IRS pays out billions in improper income-based tax credits, audit finds


By M.D. Kittle |

The Internal Revenue Service handed out $14.5 billion in earned income tax credits in error, or about 24 percent of the $63 billion in refundable EITCs in 2012, according to a report released Tuesday by the IRS’ auditor.

But it doesn’t seem the IRS wants to do much to deal with the problem, according to the audit by the Treasury Inspector General for Tax Administration, or TIGTA.

EARNED CREDIT? A new audit shows the Internal Revenue Service made as much as $22 billion in improper payments to individuals claiming popular refundable tax credit programs.

An earned income tax credit is a refundable tax credit for low- to moderate-income working individuals and couples, particularly those with children. The benefit depends on a recipient’s income and number of children.

As of 2014, the maximum payments were:

  • $6,143 with three or more qualifying children
  • $5,460 with two qualifying children
  • $3,305 with one qualifying child
  • $496 with no qualifying children

While processes have been developed to identify improper payments and their root causes, TIGTA found the IRS has not developed processes to quantify or identify the root causes of improper additional child tax credits. Approximately $26.6 billion in ACTCs were paid out to low-income individuals in 2012.

“This audit was initiated because the IRS is required to identify and take actions to address the root causes of improper payments in Federal programs identified as being at high risk for improper payments,” the report states. “The only IRS program identified as a high risk is the EITC.”

The child tax credit program appears to have its issues, too.

ACTC, as the IRS notes, “is an important tax credit that may be worth as much as $1,000 per qualifying child depending upon your income.”

The Treasury inspector general estimates the potential ACTC improper payment rate for fiscal year 2013 was between 25.2 percent and 30.5 percent, with potential improper payments totaling between $5.9 billion and $7.1 billion.

“The IRS has continually rated the risk of improper ACTC payments as low,” the audit states. “However, TIGTA’s assessment of the potential for ACTC improper payments indicates the ACTC improper payment rate is similar to that of the EITC.”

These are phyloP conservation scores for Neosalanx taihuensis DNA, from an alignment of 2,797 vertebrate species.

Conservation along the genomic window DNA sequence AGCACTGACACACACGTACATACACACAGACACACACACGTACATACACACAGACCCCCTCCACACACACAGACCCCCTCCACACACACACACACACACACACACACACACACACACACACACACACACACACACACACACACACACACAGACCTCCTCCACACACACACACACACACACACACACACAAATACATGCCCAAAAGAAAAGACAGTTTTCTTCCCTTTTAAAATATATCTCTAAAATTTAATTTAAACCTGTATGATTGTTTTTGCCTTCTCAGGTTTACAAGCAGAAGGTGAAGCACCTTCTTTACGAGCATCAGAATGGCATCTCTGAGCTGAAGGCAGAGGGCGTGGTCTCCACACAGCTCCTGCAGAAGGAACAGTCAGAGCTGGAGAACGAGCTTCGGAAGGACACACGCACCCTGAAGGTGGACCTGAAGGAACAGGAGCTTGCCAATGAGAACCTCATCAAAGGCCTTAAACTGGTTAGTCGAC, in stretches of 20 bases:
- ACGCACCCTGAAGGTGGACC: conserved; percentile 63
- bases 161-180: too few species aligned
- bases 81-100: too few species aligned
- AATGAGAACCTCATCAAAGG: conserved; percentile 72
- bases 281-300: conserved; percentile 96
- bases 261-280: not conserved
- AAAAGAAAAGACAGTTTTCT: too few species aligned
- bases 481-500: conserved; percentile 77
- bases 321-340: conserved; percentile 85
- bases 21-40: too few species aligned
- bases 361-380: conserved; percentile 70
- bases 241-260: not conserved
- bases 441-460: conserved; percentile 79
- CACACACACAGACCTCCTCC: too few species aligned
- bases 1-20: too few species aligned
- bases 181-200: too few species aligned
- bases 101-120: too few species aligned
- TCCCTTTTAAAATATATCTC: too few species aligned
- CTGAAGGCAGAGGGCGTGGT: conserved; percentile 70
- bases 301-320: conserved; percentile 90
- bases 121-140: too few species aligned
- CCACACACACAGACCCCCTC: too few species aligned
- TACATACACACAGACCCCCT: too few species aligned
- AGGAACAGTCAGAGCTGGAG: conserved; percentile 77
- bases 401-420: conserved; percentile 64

Significant changes in IRS compliance processes would be necessary to make any significant reduction in improper payments, the audit notes.

What would help? Giving the agency more authority to make corrections to tax returns when information is obtained from the U.S. Department of Health and Human Services indicates refundable claims are not valid or would lead to improper payments, TIGTA states in the audit.

“TIGTA estimates such authority could have potentially allowed the IRS to prevent more than $1.7 billion in questionable EITC payments in Tax Year 2012,” the audit states.

The auditor recommends the IRS “accurately reflect the high risk associated with ACTC payments, identify the root causes of the improper ACTC payments, and establish a plan to reduce erroneous payments.” And TIGTA recommends the IRS contract with Health and Human Services to obtain the complete National Directory of New Hires database.

A legislative proposal to obtain more authority over the database to systemically verify claims for other income-based refundable credits also may be in order, the auditor notes.

The IRS has agreed with TIGTA’s recommendation to pursue expanded National Directory of New Hires authority, but did not agree with the inspector general’s other recommendations. TIGTA’s is, once again, concerned with the IRS’ reluctance to follow its recommendations.